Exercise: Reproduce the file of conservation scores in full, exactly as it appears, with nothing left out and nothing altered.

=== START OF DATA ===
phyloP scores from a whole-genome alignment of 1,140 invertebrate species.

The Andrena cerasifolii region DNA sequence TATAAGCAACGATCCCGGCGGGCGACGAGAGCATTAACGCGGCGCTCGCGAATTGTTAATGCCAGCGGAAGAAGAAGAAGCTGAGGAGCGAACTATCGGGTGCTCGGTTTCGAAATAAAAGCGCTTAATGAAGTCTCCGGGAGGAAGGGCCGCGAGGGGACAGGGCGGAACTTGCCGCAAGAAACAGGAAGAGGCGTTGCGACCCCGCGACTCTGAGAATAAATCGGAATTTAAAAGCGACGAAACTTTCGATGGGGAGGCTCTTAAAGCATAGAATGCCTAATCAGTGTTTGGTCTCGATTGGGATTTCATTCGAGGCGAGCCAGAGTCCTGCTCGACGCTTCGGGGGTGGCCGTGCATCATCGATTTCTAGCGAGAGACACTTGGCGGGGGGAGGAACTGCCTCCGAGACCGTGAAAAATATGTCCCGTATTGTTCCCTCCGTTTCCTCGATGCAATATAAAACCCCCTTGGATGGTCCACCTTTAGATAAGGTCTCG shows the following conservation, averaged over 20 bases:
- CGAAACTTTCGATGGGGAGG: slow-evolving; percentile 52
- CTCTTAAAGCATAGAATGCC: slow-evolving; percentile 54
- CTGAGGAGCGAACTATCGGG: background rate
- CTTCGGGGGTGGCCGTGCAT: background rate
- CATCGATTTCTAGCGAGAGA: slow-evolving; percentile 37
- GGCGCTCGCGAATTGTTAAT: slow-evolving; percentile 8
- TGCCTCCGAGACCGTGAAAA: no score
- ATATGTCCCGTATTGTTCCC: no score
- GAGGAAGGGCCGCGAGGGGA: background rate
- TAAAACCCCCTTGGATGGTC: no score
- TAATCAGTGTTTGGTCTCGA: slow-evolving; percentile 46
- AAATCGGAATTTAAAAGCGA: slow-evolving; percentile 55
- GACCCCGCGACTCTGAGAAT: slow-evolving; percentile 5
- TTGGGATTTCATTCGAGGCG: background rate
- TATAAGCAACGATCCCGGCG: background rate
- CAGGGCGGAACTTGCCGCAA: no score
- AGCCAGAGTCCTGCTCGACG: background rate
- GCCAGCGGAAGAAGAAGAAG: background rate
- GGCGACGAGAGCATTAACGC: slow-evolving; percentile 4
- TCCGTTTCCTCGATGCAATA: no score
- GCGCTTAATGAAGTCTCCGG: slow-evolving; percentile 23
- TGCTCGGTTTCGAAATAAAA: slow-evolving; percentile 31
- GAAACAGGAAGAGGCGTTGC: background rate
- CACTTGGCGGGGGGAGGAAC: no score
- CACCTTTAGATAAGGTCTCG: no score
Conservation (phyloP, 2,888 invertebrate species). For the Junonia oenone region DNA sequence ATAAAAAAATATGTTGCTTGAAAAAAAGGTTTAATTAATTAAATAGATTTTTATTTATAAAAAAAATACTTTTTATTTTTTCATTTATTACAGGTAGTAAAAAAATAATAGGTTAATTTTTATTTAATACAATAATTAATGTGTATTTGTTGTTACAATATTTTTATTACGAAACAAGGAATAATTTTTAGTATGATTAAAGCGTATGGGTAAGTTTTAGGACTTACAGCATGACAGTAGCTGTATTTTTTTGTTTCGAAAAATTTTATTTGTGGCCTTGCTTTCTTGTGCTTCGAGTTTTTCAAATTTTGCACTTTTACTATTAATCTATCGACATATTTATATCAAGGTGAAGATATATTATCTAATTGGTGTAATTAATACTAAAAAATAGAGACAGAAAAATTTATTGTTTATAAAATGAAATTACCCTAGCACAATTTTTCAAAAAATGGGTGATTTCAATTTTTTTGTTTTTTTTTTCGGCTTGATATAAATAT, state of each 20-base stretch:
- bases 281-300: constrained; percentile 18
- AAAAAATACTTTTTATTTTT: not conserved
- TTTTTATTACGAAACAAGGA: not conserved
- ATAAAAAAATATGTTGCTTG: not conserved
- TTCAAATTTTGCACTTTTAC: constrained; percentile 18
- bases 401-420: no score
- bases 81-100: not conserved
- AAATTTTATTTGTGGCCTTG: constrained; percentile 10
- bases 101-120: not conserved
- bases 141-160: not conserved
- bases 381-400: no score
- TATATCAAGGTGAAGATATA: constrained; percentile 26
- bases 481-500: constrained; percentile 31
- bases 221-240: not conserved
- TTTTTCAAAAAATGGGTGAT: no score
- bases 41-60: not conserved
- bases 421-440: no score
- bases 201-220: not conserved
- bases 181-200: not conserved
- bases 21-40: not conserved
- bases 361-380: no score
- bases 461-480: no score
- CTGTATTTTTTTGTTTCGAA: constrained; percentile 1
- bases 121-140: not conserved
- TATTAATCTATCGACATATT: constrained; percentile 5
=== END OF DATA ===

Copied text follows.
phyloP scores from a whole-genome alignment of 1,140 invertebrate species.

The Andrena cerasifolii region DNA sequence TATAAGCAACGATCCCGGCGGGCGACGAGAGCATTAACGCGGCGCTCGCGAATTGTTAATGCCAGCGGAAGAAGAAGAAGCTGAGGAGCGAACTATCGGGTGCTCGGTTTCGAAATAAAAGCGCTTAATGAAGTCTCCGGGAGGAAGGGCCGCGAGGGGACAGGGCGGAACTTGCCGCAAGAAACAGGAAGAGGCGTTGCGACCCCGCGACTCTGAGAATAAATCGGAATTTAAAAGCGACGAAACTTTCGATGGGGAGGCTCTTAAAGCATAGAATGCCTAATCAGTGTTTGGTCTCGATTGGGATTTCATTCGAGGCGAGCCAGAGTCCTGCTCGACGCTTCGGGGGTGGCCGTGCATCATCGATTTCTAGCGAGAGACACTTGGCGGGGGGAGGAACTGCCTCCGAGACCGTGAAAAATATGTCCCGTATTGTTCCCTCCGTTTCCTCGATGCAATATAAAACCCCCTTGGATGGTCCACCTTTAGATAAGGTCTCG shows the following conservation, averaged over 20 bases:
- CGAAACTTTCGATGGGGAGG: slow-evolving; percentile 52
- CTCTTAAAGCATAGAATGCC: slow-evolving; percentile 54
- CTGAGGAGCGAACTATCGGG: background rate
- CTTCGGGGGTGGCCGTGCAT: background rate
- CATCGATTTCTAGCGAGAGA: slow-evolving; percentile 37
- GGCGCTCGCGAATTGTTAAT: slow-evolving; percentile 8
- TGCCTCCGAGACCGTGAAAA: no score
- ATATGTCCCGTATTGTTCCC: no score
- GAGGAAGGGCCGCGAGGGGA: background rate
- TAAAACCCCCTTGGATGGTC: no score
- TAATCAGTGTTTGGTCTCGA: slow-evolving; percentile 46
- AAATCGGAATTTAAAAGCGA: slow-evolving; percentile 55
- GACCCCGCGACTCTGAGAAT: slow-evolving; percentile 5
- TTGGGATTTCATTCGAGGCG: background rate
- TATAAGCAACGATCCCGGCG: background rate
- CAGGGCGGAACTTGCCGCAA: no score
- AGCCAGAGTCCTGCTCGACG: background rate
- GCCAGCGGAAGAAGAAGAAG: background rate
- GGCGACGAGAGCATTAACGC: slow-evolving; percentile 4
- TCCGTTTCCTCGATGCAATA: no score
- GCGCTTAATGAAGTCTCCGG: slow-evolving; percentile 23
- TGCTCGGTTTCGAAATAAAA: slow-evolving; percentile 31
- GAAACAGGAAGAGGCGTTGC: background rate
- CACTTGGCGGGGGGAGGAAC: no score
- CACCTTTAGATAAGGTCTCG: no score
Conservation (phyloP, 2,888 invertebrate species). For the Junonia oenone region DNA sequence ATAAAAAAATATGTTGCTTGAAAAAAAGGTTTAATTAATTAAATAGATTTTTATTTATAAAAAAAATACTTTTTATTTTTTCATTTATTACAGGTAGTAAAAAAATAATAGGTTAATTTTTATTTAATACAATAATTAATGTGTATTTGTTGTTACAATATTTTTATTACGAAACAAGGAATAATTTTTAGTATGATTAAAGCGTATGGGTAAGTTTTAGGACTTACAGCATGACAGTAGCTGTATTTTTTTGTTTCGAAAAATTTTATTTGTGGCCTTGCTTTCTTGTGCTTCGAGTTTTTCAAATTTTGCACTTTTACTATTAATCTATCGACATATTTATATCAAGGTGAAGATATATTATCTAATTGGTGTAATTAATACTAAAAAATAGAGACAGAAAAATTTATTGTTTATAAAATGAAATTACCCTAGCACAATTTTTCAAAAAATGGGTGATTTCAATTTTTTTGTTTTTTTTTTCGGCTTGATATAAATAT, state of each 20-base stretch:
- bases 281-300: constrained; percentile 18
- AAAAAATACTTTTTATTTTT: not conserved
- TTTTTATTACGAAACAAGGA: not conserved
- ATAAAAAAATATGTTGCTTG: not conserved
- TTCAAATTTTGCACTTTTAC: constrained; percentile 18
- bases 401-420: no score
- bases 81-100: not conserved
- AAATTTTATTTGTGGCCTTG: constrained; percentile 10
- bases 101-120: not conserved
- bases 141-160: not conserved
- bases 381-400: no score
- TATATCAAGGTGAAGATATA: constrained; percentile 26
- bases 481-500: constrained; percentile 31
- bases 221-240: not conserved
- TTTTTCAAAAAATGGGTGAT: no score
- bases 41-60: not conserved
- bases 421-440: no score
- bases 201-220: not conserved
- bases 181-200: not conserved
- bases 21-40: not conserved
- bases 361-380: no score
- bases 461-480: no score
- CTGTATTTTTTTGTTTCGAA: constrained; percentile 1
- bases 121-140: not conserved
- TATTAATCTATCGACATATT: constrained; percentile 5